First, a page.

Baseball: Atlanta trades Francoeur to Mets for Church
By Ronald Blum
NEW YORK ó The free-falling Mets finally made a move, trading Ryan Church to the Atlanta Braves for Jeff Francoeur and cash on Friday in a swap of outfielders who had fallen out of favor with their teams.
The rare deal between NL East rivals came with both teams below .500. The Mets are desperate for a spark with stars Carlos Beltran, Jose Reyes and Carlos Delgado on the disabled list and also are looking toward 2010, preferring Francoeur’s right-handed bat and strong throwing arm in right at spacious Citi Field.
“What’s just weird is you imagine to be traded, but you never imagine to be traded to maybe your biggest rival,” Francoeur said in Denver, before the Braves played the Rockies.
Discussions began only this week, and Church was told when he came in from batting practice Friday, just before he was to get taped up. The Mets receive $270,218 as part of the trade to equalize salaries.
“As a front office, we’re going to continue to try to do things to, you know, shake it up a little bit, not just be complacent and say this is it,” Mets general manager Omar Minaya said. “I’m hoping that between here and the All-Star break, you know, we have other things that we talk to teams about, and they may come to reality.”
Church, who is hitting .280 with two home runs and 22 RBIs, was stunned by the deal.
“Shocker. Came out of nowhere,” he said outside the Mets clubhouse. “The good thing is I get to play these guys next week.”
New York opens the second half at Turner Field on July 16. Church immediately sent Chipper Jones a text message.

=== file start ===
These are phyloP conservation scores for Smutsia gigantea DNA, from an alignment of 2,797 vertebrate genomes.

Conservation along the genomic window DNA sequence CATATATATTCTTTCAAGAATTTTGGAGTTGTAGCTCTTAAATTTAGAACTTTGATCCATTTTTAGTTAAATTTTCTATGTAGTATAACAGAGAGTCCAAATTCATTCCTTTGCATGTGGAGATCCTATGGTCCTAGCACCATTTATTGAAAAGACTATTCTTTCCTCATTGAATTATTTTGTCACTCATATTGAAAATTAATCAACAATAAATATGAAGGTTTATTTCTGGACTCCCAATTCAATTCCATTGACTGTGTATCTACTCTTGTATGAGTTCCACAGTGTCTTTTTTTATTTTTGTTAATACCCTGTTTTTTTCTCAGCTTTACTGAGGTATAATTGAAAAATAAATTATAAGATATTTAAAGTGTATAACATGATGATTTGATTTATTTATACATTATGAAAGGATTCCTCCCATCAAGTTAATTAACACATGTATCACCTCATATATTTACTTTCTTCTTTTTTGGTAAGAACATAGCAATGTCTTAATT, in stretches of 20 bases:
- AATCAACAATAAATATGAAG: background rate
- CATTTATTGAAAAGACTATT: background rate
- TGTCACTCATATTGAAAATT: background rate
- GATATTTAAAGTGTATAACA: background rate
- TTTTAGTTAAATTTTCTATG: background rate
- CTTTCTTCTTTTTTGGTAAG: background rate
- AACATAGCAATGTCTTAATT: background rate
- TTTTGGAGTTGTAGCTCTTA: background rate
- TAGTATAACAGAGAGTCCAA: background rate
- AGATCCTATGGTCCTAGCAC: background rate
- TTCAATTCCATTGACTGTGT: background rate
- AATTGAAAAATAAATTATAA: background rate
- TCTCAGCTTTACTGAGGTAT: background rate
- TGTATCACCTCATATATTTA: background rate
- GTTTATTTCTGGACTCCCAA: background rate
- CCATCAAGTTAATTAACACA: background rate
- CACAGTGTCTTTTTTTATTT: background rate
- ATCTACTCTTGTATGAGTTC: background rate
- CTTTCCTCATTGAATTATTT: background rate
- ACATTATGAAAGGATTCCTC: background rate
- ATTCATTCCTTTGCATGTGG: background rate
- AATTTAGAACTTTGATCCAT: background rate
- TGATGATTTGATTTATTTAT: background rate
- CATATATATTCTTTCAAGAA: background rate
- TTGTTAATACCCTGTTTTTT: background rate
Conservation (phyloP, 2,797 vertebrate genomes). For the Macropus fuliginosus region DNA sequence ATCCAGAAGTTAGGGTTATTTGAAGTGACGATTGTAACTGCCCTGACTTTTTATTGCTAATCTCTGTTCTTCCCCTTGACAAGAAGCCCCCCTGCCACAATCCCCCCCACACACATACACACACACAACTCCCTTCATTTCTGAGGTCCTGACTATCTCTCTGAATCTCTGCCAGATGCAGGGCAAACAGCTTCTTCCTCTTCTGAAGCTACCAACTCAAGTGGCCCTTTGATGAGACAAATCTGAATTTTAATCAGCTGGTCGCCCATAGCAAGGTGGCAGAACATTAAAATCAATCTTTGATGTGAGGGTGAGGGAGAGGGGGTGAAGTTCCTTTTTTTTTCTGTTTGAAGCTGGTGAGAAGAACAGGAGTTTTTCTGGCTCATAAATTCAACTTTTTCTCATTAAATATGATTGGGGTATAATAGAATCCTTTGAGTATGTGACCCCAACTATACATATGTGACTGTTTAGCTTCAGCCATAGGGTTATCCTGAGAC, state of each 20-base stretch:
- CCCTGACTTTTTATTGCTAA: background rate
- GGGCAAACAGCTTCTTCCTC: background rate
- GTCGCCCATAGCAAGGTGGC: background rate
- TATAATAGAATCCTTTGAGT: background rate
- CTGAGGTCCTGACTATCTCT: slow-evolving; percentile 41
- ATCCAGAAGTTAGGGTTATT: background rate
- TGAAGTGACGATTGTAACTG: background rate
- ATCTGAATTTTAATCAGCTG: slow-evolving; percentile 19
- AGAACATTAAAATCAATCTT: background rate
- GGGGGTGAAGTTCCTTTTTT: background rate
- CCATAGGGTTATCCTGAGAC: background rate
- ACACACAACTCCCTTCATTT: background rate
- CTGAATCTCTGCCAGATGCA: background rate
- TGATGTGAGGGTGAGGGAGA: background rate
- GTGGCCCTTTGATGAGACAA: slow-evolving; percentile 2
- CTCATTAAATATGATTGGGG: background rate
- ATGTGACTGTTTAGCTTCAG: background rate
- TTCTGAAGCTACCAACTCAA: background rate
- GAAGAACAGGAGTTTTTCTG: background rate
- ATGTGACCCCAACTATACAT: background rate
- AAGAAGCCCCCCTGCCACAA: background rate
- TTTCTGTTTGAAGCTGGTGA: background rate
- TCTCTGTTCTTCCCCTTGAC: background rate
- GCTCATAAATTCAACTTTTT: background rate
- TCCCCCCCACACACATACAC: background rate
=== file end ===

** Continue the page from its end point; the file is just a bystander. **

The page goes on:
“They’re going to have to change up a lot of signs. I know everything,” Church said. “I’ll definitely fill them in.”
Church tried to play after his second concussion last year but struggled to shake the symptoms.
Mets manager Jerry Manuel never seemed to warm up to him, and seemed particularly peeved after Church missed third base while running home earlier this season in a game New York eventually lost. The 30-year-old is in his sixth major league season and is a career .273 hitter.
“He told me in spring training, that he was going to be tough on me regardless,” Church said. “Maybe he was trying to motivate me. … There was never anything that was negative.”
Braves general manager Frank Wren likes Church’s bat, “especially against right-handed pitching.”
“He gives us an additional offensive spark and plays very good defense and can also play center field,” he said.
An Atlanta native, Francoeur is hitting .250 with five homers and 35 RBIs. He was a favorite with Braves fans and management during his first full season in 2006, when he hit 29 home runs with 103 RBIs while playing all 162 games.
Francoeur hit .293 with 19 homers and 105 RBIs in 2007, when he won a Gold Glove, but slumped badly last year and was demoted to Double-A Mississippi for three games last July, a move that he found embarrassing. He was benched for three games last weekend by Atlanta manager Bobby Cox.
“Frenchy was our guy from right out of high school. It’s hard to move guys when you sign them like that and when they’ve been around,” Cox said. “Maybe a transition over there in a Mets uniform will get him going again and we can get Ryan Church going.”
Francoeur makes $3,375,000 and is eligible for free agency after the 2011 season. Church, who makes $2.8 million, also can become a free agent after the 2011 World Series.
Francoeur stays healthy ó he played 162 games in 2007 and 2008 and 152 last year ó a plus for the Mets. But he struck out more than 100 times in each of the last three seasons and joins a batting order in which David Wright entered Friday with 84 strikeouts already.
“Plate discipline has been an issue with Jeff,” Minaya said. “I do believe because he’s 25 years old, I think that he can improve that.”
Francoeur had three doubles against the Rockies on Thursday, making the timing of the trade a surprise. He likely will start for the Mets in right field on Saturday night in New York ó where he’ll face fans he once found hostile.
“I’ve always gotten my hazing and I’ve hazed them when I was playing in the outfield,” he said, “but, hopefully, if you go up there, you play hard and lay it on the line, they’ll get behind you.”
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